LONDON, United Kingdom (Kurdistan 24) – Jack Lopresti, a prominent Conservative UK MP for Filton and Bradley Stoke and the Chairman of the APPG on the Kurdistan Region, urged support for their Kurdish allies amid increasing punitive measures and military threats against the Region.
In an article on Conservative Home, Lopresti underlined the “most urgent priority is to urge calm, dialogue, and de-escalation” of the current crisis as he lashed out against Baghdad’s attempts “to strangulate the Kurds with collective punishments.”
Lopresti lauded the bravery of Peshmerga forces battling the Islamic State (IS) and Kurdish acceptance of nearly two million displaced persons fleeing the extremists in light of Kurdistan’s “shattered economy.”
“Our friends stood alone against our common enemy [IS] when Iraq lost a third of its territory and the second [largest] city of Mosul,” he stated.
Lopresti pointed out to Kurdistan’s protection of Christians and other minorities as a symbol of their tolerance, which he witnessed first-hand on his recent visits to Kirkuk and Erbil provinces.
He lamented the Kurds being in trouble for the “temerity to indicate in a free, fair, and exuberant referendum that they want to negotiate their eventual exit from Iraq.”
As Lopresti emphasized, Baghdad has failed to adhere to a third of the Iraqi Constitution, including article 140, which should have settled the status of Kirkuk and other disputed territories over 10 years ago.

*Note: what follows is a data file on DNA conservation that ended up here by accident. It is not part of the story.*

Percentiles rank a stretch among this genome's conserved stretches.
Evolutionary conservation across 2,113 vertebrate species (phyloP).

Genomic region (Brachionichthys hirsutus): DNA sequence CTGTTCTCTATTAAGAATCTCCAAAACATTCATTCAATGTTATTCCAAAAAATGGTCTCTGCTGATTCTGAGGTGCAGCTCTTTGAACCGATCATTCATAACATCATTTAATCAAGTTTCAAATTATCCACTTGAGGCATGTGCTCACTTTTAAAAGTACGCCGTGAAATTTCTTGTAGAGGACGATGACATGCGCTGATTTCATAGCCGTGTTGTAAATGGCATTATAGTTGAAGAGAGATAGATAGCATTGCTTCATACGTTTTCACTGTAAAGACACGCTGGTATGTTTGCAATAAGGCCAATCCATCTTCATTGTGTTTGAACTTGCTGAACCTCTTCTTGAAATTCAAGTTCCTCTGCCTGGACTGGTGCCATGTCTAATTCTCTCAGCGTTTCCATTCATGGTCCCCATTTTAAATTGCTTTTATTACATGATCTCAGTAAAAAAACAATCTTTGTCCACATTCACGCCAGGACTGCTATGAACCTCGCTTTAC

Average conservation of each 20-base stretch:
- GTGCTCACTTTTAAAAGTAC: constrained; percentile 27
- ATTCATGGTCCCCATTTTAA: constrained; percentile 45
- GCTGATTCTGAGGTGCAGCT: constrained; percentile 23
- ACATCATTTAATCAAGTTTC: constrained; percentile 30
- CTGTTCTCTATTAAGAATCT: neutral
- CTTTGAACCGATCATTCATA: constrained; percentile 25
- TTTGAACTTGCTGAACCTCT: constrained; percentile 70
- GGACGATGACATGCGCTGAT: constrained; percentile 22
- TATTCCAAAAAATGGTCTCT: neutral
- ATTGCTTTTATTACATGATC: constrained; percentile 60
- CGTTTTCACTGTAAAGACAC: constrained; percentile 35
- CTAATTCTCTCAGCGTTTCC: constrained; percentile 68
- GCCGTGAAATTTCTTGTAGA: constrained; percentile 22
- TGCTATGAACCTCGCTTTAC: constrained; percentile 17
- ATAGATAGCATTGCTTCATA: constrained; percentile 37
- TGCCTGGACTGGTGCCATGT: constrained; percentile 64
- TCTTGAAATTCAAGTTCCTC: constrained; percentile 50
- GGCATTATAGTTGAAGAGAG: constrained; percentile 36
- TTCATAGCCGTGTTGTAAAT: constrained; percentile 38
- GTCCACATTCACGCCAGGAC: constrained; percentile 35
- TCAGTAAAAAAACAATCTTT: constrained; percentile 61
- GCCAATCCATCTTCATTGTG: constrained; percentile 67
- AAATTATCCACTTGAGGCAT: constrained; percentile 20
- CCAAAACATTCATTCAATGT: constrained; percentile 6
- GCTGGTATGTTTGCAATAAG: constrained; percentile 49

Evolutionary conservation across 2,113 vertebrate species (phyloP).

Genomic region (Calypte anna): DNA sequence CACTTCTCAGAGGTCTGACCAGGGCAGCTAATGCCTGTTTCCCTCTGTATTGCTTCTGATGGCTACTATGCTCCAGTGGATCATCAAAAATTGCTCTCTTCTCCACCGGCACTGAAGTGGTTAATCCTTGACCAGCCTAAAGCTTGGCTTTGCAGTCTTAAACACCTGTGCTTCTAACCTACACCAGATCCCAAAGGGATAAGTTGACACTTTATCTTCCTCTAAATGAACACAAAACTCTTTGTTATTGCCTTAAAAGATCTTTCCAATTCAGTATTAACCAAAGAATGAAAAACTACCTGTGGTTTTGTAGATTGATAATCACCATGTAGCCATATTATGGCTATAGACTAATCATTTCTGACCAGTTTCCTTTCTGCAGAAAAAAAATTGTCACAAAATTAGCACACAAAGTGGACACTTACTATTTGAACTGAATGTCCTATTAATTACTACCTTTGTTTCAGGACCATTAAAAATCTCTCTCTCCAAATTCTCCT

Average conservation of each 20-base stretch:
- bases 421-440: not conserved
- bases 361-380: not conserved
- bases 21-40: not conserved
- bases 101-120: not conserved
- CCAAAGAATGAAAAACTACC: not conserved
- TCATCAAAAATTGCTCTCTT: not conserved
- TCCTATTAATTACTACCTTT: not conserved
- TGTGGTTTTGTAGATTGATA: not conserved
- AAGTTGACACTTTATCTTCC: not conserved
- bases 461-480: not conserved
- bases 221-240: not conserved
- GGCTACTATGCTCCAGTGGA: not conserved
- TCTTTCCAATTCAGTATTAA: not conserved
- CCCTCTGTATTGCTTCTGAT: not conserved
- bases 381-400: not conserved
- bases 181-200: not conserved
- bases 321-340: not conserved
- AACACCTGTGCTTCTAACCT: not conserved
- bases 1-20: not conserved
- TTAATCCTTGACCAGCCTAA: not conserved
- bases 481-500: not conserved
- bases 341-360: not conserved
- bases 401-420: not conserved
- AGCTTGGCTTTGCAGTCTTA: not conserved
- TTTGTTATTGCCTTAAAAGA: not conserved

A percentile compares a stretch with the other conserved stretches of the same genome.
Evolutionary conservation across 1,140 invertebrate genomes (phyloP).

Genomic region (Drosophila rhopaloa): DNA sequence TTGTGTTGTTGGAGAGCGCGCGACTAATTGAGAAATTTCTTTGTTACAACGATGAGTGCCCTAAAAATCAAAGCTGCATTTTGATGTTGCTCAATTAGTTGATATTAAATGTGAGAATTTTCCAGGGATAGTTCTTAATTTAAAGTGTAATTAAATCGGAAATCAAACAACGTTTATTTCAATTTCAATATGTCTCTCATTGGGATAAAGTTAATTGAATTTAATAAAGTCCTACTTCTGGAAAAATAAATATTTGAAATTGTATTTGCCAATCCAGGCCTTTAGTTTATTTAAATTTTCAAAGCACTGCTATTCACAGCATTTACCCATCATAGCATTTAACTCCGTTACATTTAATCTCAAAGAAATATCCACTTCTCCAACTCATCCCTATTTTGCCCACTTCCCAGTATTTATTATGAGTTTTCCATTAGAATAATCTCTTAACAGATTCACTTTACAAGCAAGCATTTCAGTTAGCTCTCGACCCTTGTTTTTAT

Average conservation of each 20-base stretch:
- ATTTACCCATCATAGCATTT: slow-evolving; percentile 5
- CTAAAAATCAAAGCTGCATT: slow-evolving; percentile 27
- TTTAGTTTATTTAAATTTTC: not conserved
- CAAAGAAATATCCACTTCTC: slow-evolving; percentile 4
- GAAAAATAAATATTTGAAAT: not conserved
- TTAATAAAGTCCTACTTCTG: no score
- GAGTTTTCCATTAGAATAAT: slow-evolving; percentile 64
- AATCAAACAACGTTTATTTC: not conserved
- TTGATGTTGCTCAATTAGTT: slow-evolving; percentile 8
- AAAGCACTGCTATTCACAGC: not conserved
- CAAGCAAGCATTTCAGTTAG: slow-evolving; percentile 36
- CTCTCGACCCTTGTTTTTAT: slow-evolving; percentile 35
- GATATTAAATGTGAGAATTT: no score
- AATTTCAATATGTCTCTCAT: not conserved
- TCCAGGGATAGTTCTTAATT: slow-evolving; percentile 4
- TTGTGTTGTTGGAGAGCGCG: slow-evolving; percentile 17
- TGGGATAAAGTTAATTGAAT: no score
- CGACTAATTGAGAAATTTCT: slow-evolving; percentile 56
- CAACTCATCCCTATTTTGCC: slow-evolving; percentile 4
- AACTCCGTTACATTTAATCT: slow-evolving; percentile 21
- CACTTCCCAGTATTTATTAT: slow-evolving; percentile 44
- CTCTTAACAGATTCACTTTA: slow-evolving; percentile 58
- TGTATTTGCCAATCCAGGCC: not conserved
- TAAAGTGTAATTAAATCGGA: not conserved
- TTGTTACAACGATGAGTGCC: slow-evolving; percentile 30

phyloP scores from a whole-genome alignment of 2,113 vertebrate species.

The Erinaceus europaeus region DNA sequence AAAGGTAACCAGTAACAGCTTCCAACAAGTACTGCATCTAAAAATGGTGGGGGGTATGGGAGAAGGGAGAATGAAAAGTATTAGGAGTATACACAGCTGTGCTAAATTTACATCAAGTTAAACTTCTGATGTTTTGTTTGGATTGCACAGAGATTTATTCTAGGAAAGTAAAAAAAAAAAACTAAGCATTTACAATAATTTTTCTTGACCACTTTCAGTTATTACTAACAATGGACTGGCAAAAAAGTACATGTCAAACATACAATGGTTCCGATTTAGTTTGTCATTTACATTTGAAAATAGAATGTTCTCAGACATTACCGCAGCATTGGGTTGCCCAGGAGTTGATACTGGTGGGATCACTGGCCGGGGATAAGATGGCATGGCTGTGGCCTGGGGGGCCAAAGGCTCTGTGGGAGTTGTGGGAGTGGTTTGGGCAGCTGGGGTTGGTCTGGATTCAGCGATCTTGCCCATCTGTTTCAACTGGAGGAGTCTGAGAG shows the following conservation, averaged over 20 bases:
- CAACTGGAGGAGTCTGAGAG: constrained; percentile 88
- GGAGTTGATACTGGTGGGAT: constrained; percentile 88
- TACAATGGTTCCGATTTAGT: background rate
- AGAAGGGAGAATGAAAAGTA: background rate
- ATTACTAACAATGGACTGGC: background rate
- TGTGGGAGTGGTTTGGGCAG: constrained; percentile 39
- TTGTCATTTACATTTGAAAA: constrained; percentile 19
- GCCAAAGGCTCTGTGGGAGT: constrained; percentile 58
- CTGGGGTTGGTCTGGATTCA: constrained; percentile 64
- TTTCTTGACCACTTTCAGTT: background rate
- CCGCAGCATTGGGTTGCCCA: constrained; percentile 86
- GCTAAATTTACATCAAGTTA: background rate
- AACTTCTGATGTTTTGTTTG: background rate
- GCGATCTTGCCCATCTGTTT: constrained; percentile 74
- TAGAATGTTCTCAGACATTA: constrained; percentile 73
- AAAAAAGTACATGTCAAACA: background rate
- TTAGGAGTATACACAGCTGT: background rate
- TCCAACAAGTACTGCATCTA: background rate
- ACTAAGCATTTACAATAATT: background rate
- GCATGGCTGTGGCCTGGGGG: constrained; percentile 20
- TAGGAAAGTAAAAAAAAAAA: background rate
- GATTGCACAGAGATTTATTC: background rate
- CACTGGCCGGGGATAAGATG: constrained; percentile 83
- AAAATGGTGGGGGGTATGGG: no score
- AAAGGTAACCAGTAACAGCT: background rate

“Kirkuk is only now back in Kurdistani hands because the Iraqi army deserted its posts in 2014 and the Peshmerga saved the city from a fascist death cult,” Lopresti argued.
He pointed out to cuts of the national budget and Baghdad’s refusal to fund Peshmerga forces for several years, while Baghdad formally incorporated Shia militias into its army “in just two hours.”
In the face of several punitive measures adopted by Baghdad, including flight bans, which also drastically affect the thousands of refugees and displaced persons in Kurdistan, Lopresti believes that “it won’t be long before our friends run out of money and food.”
Highlighting the shared values of democracy, pluralism, secularism, and freedom for women, Lopresti stated that Kurds “deserve friends like us [the UK] to oppose the blockade and the collective punishment of a people who want to be our friends.”
For the Kurds who left no doubt they wanted to split from Iraq in the referendum, “a new settlement with Iraq will be complex and [will] take time.”
“How can we tolerate their outrageous treatment given our debt to them,” Lopresti concluded.
Editing by Karzan Sulaivany